iii. Sweet orange (Malta) and galgal (Citrus limonia) in the ratio of 2:1 by weight. Shreds of Malta orange peel are used.

Jam marmalade

The method of preparation is practically the same as that for jelly marmalade. In this case the pectin extract of fruit is not clarified and the whole pulp is used. Sugar is added according to the weight of fruit, generally in the proportion of 1:1. The pulp-sugar mixture is cooked till the TSS content reaches 65 per cent.(Fermented beverages)

D. CANDY

A whole fruit / vegetable or its pieces impregnated with cane sugar or glucose syrup, and subsequently drained free of syrup and dried, is known as candied fruit / vegetable. The most suitable fruits for candying are aonla, karonda, pineapple, cherry, papaya, apple, peach, and peels of orange, lemon, grapefruit and citron, ginger, etc. The process for making candied fruit is practically similar to that for preserves.(Fermented beverages)

The only difference is that the fruit is impregnated with syrup having a higher percentage of sugar or glucose. A certain amount (25-30 per cent) of invert sugar or glucose, viz., confectioners glucose (corn syrup, crystal syrup or commercial glucose), dextrose or invert sugar is substituted for cane sugar. The total sugar content of the impregnated fruit is kept at about 75 per cent to prevent fermentation. The syrup left over from the candying process can be used for candying another batch of the same kind of fruit after suitable dilution for sweetening chutneys, sauces and pickles and in vinegar making.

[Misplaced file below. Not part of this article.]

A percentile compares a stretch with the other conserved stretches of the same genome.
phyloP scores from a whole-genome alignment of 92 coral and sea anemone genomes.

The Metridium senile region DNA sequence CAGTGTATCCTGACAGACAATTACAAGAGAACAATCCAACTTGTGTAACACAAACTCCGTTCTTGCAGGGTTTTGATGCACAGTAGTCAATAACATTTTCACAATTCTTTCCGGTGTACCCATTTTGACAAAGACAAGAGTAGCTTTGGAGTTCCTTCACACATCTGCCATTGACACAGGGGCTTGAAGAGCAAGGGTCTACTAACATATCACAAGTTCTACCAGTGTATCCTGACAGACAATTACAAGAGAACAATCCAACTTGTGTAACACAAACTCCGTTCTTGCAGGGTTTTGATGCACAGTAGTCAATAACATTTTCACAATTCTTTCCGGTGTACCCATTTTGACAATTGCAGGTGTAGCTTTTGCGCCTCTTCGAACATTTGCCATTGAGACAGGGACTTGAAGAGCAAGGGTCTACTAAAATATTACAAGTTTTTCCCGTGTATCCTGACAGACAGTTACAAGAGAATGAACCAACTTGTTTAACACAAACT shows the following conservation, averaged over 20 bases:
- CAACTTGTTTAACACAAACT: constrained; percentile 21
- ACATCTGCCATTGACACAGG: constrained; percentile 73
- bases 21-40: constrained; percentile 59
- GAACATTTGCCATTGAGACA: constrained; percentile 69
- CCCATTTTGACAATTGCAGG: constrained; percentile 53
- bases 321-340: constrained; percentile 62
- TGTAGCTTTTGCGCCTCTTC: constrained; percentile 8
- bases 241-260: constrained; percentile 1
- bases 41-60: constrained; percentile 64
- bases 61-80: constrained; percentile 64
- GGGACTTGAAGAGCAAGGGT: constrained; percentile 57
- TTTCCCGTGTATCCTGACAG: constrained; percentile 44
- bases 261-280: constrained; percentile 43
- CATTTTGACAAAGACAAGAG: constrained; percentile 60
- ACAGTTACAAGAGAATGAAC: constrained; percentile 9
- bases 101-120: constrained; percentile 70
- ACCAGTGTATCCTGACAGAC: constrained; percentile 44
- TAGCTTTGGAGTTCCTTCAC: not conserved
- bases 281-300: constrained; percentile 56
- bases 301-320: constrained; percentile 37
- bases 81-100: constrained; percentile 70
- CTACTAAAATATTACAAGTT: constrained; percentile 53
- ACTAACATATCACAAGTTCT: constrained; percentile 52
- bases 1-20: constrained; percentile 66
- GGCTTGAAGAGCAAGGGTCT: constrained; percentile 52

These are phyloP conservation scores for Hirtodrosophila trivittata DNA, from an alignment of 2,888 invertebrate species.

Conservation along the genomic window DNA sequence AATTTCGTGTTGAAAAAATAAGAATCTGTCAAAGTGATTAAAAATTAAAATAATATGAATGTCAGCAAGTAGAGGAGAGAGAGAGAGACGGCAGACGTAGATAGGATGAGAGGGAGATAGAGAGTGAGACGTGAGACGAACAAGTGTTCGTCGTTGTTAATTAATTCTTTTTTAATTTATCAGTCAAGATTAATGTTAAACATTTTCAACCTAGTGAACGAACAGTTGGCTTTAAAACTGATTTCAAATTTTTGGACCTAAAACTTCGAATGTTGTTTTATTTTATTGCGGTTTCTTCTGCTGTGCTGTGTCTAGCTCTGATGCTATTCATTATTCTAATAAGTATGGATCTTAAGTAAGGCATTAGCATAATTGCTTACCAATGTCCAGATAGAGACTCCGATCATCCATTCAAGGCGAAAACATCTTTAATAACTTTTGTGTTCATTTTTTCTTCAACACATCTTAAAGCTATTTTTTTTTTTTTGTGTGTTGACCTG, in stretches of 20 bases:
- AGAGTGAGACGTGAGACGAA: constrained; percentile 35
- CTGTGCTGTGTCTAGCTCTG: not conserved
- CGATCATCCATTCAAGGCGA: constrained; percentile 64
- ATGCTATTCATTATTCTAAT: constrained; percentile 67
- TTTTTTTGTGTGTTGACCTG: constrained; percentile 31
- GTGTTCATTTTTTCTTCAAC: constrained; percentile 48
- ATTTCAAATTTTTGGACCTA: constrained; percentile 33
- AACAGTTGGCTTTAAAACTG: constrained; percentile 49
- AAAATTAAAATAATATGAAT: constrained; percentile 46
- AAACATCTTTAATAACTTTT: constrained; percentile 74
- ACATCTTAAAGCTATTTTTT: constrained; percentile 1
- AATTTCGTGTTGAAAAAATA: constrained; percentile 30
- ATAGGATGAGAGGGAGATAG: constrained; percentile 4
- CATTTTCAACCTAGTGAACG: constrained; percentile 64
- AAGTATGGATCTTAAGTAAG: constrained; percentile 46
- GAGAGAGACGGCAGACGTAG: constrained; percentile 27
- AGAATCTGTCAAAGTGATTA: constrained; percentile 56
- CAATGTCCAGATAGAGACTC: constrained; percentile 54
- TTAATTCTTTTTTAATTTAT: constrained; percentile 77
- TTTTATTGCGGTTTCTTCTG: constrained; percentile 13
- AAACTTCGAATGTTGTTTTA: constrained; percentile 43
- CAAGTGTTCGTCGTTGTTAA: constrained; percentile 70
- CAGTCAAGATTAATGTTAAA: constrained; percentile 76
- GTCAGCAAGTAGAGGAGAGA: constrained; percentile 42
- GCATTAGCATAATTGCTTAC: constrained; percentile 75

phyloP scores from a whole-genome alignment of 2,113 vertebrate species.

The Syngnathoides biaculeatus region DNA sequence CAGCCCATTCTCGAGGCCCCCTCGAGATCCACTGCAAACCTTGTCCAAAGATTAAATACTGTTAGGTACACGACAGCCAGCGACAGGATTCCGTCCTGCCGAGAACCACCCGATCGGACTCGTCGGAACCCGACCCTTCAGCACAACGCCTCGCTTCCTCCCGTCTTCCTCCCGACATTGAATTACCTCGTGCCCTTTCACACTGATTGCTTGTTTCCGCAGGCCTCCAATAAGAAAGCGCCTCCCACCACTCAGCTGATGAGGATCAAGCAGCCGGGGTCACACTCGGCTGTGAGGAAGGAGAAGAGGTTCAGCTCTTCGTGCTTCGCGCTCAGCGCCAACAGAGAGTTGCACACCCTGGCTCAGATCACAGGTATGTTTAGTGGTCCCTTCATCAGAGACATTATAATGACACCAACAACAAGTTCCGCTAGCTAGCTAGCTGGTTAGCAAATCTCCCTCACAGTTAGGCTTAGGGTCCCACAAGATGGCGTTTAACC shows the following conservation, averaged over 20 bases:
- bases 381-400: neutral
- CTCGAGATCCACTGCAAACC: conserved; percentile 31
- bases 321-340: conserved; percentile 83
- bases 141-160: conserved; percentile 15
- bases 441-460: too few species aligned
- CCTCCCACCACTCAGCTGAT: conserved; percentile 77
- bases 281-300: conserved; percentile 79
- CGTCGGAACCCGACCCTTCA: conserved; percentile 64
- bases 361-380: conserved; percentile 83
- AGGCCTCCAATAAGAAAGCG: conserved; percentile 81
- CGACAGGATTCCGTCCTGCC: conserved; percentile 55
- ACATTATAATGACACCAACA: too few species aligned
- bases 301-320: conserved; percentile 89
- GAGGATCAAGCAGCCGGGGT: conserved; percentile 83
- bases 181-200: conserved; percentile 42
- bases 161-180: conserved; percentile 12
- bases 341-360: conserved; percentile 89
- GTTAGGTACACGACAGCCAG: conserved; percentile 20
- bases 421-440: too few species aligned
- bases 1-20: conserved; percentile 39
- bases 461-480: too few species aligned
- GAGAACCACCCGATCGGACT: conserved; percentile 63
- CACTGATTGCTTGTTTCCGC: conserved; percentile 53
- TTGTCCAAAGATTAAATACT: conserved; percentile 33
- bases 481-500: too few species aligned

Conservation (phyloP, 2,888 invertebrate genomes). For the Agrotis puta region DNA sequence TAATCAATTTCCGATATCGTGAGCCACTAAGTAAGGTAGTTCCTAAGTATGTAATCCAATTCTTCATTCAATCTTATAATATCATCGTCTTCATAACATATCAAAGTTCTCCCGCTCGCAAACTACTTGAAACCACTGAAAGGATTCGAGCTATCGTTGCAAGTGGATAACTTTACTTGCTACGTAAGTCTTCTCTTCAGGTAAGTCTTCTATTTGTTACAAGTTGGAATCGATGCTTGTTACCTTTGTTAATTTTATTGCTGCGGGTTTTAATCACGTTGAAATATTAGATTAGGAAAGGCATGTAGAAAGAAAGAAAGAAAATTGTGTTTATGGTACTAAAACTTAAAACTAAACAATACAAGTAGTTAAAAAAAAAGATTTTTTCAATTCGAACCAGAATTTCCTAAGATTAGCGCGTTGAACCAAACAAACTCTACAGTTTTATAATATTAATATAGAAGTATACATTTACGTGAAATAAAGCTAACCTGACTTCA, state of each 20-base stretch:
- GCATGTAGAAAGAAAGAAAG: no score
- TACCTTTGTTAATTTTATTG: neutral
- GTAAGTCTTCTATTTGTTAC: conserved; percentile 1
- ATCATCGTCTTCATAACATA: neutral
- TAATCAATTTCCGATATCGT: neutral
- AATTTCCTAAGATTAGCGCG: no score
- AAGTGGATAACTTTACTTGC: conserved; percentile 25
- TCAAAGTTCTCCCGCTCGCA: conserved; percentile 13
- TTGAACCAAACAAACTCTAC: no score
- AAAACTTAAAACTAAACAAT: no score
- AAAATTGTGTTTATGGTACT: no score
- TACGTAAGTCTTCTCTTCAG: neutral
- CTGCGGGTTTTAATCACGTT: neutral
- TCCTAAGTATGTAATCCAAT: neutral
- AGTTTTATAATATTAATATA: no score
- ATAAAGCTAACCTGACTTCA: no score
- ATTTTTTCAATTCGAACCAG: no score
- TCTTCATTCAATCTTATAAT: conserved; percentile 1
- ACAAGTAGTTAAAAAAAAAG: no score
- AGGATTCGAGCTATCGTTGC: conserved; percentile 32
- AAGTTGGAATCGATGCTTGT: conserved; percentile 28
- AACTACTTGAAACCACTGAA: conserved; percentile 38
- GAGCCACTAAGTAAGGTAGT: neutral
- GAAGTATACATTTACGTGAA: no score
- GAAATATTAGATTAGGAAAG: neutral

Glazed candy

Covering of candied fruits / vegetables with a thin transparent coating of sugar, which imparts them a glossy appearance, is known as glazing. Cane sugar and water (2:1 by weight) are boiled in a steam pan at 113-114°C and the scum is removed as it comes up. Thereafter the syrup is cooled to 93°C and rubbed with a wooden ladle on the side of the pan when granulated sugar is obtained. Dried candied fruits are passed through this granulated portion of the sugar solution, one by one, by means of a fork, and then placed on trays in a warm dry room. They may also be dried in a drier at 49°C for 2-3 hours. When they become crisp, they are packed in airtight containers for storage.(Fermented beverages)

Crystallized candy